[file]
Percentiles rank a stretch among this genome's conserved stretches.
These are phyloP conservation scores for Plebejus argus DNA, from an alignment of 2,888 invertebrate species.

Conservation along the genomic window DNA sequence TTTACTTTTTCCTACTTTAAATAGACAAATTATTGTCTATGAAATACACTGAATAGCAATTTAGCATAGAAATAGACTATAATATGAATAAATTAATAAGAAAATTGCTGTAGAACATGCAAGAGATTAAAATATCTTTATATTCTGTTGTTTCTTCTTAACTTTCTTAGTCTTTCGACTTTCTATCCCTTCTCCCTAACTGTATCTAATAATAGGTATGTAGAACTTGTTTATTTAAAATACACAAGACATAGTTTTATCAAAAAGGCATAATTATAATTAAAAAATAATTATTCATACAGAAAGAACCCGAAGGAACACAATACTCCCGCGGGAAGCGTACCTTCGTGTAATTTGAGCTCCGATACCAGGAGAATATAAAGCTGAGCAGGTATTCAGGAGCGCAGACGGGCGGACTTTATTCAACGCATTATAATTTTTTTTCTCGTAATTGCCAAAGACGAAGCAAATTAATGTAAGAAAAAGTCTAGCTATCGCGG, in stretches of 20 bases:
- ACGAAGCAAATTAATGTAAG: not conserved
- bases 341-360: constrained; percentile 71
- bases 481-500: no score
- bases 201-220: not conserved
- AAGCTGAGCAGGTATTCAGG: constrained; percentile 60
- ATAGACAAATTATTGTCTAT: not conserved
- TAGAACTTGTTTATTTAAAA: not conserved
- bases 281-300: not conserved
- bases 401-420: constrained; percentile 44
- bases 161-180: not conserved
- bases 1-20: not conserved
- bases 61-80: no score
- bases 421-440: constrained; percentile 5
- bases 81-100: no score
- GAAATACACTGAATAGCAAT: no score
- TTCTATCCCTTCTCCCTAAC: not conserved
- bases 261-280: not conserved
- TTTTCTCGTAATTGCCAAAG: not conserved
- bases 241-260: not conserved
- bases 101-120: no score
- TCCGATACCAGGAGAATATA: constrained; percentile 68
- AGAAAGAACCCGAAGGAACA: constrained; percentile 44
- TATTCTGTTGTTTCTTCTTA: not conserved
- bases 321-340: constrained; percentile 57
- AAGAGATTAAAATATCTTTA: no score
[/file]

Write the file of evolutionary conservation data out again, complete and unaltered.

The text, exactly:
Percentiles rank a stretch among this genome's conserved stretches.
These are phyloP conservation scores for Plebejus argus DNA, from an alignment of 2,888 invertebrate species.

Conservation along the genomic window DNA sequence TTTACTTTTTCCTACTTTAAATAGACAAATTATTGTCTATGAAATACACTGAATAGCAATTTAGCATAGAAATAGACTATAATATGAATAAATTAATAAGAAAATTGCTGTAGAACATGCAAGAGATTAAAATATCTTTATATTCTGTTGTTTCTTCTTAACTTTCTTAGTCTTTCGACTTTCTATCCCTTCTCCCTAACTGTATCTAATAATAGGTATGTAGAACTTGTTTATTTAAAATACACAAGACATAGTTTTATCAAAAAGGCATAATTATAATTAAAAAATAATTATTCATACAGAAAGAACCCGAAGGAACACAATACTCCCGCGGGAAGCGTACCTTCGTGTAATTTGAGCTCCGATACCAGGAGAATATAAAGCTGAGCAGGTATTCAGGAGCGCAGACGGGCGGACTTTATTCAACGCATTATAATTTTTTTTCTCGTAATTGCCAAAGACGAAGCAAATTAATGTAAGAAAAAGTCTAGCTATCGCGG, in stretches of 20 bases:
- ACGAAGCAAATTAATGTAAG: not conserved
- bases 341-360: constrained; percentile 71
- bases 481-500: no score
- bases 201-220: not conserved
- AAGCTGAGCAGGTATTCAGG: constrained; percentile 60
- ATAGACAAATTATTGTCTAT: not conserved
- TAGAACTTGTTTATTTAAAA: not conserved
- bases 281-300: not conserved
- bases 401-420: constrained; percentile 44
- bases 161-180: not conserved
- bases 1-20: not conserved
- bases 61-80: no score
- bases 421-440: constrained; percentile 5
- bases 81-100: no score
- GAAATACACTGAATAGCAAT: no score
- TTCTATCCCTTCTCCCTAAC: not conserved
- bases 261-280: not conserved
- TTTTCTCGTAATTGCCAAAG: not conserved
- bases 241-260: not conserved
- bases 101-120: no score
- TCCGATACCAGGAGAATATA: constrained; percentile 68
- AGAAAGAACCCGAAGGAACA: constrained; percentile 44
- TATTCTGTTGTTTCTTCTTA: not conserved
- bases 321-340: constrained; percentile 57
- AAGAGATTAAAATATCTTTA: no score